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God = Love = No War
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Via Jill, here's an interesting Q&A by Chris Hedges, NY Times reporter, author of War Is a Force That Gives Us Meaning, and commencement ceremony boo-ee.

The first question asks when war is justified. He starts to respond by saying this:

There are times when people have no alternative but to resort to violence to defend themselves or to stop horrific acts of genocide and mass murder. But these extreme cases, to my mind, are the only times war can be justified.

So war is justified to:

1) Defend yourself.
2) Stop horrific acts of genocide and mass murder.

Is that about right?

The Persian Gulf War was one that had to be fought. Iraq carried out a naked act of aggression. The recent war with Iraq was not, to my mind, justified if one uses this criteria. We were not directly threatened by Iraq nor where any of our allies.

But wait a minute. Does the invasion of Kuwait qualify as either of the above conditions Hedges has already outlined as "the only times war can be justified"? We weren't defending ourselves, and though hundreds of Kuwait troops were killed in the invasion, Iraq's incursion into Kuwait could hardly be labeled genocide or mass murder, especially when stacked up against many other contemporary conflicts.

So I'm confused by Hedges' remarks.

Sounds to me like, using his own criteria, the first Gulf War wasn't justified.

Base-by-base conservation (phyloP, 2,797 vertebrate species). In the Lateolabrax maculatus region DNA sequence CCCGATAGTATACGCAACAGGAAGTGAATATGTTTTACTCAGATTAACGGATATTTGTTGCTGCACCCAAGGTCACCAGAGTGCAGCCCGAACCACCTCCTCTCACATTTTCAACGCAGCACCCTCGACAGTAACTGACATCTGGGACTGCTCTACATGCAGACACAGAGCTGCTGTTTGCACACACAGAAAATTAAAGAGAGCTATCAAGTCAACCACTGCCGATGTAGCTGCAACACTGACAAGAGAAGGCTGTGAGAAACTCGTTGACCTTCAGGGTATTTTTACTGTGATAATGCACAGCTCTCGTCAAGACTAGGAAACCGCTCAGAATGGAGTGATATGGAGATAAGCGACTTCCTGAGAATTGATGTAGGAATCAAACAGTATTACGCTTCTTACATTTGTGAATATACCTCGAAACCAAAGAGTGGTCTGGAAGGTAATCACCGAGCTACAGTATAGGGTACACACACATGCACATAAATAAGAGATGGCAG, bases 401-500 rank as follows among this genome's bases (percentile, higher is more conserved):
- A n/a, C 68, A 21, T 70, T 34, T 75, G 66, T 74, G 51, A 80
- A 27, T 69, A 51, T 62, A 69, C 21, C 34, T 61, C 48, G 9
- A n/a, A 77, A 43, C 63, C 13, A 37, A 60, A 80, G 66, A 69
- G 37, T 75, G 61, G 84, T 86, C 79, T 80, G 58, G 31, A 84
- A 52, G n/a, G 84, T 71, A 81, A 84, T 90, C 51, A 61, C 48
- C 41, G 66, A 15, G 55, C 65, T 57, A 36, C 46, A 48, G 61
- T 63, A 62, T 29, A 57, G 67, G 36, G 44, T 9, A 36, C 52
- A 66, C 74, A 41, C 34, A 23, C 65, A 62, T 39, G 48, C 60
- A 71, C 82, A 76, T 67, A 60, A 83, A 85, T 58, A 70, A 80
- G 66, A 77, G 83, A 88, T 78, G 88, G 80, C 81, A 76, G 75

And then he's asked about love, and he answers:

Love is the only antidote to war, not love in the abstract but love in the particular. This does not mean that we can, through love, eradicate war. But love protects us from the contagion and euphoria of war, for in the love of the other we find a wholeness and a completeness that gives us meaning and more importantly happiness. We do not, if we have love, need to seek this outside of our relationships. Love protects us from the cruelty of war. It protects us from the racism and intolerance and drive to dehumanize the other that comes with blind patriotism. When we can see love in others, even our enemy, that is like our own, we can forgive. And in forgiveness we can create a new narrative, one that saves us from the cycle of violence. I do not see love, however, as an alternative to war. I am not a pacifist. I see it as a protection from the contagion of war and from hate and from the lust of war, all those forces that can stunt and destroy a civilized society in wartime.

This is the sort of mushy-headed stuff that sounds nice, but really says nothing at all. Note these two statements in particular:

Love is the only antidote to war...


I do not see love, however, as an alternative to war.

Huh? It's an antidote, but not an alternative. Whatever, Chris.

This lets the author get away with sounding pseudo-profound, without actually offering anything substantive. Just love one another. M'kay.

How about this? Education is a preventative measure against war. So is secularism. So is democracy.

When was the last time two democracies went at it hammer-and-tongs?

It's not some nebulous notion of love (how do you implement that policy-wise, anyway) that will lessen the cycles of violence. The answers are rationalism and freedom.

Q: What is your definition of love?
Hedges: God.

Oh brother. Can I get that on a bumper sticker?

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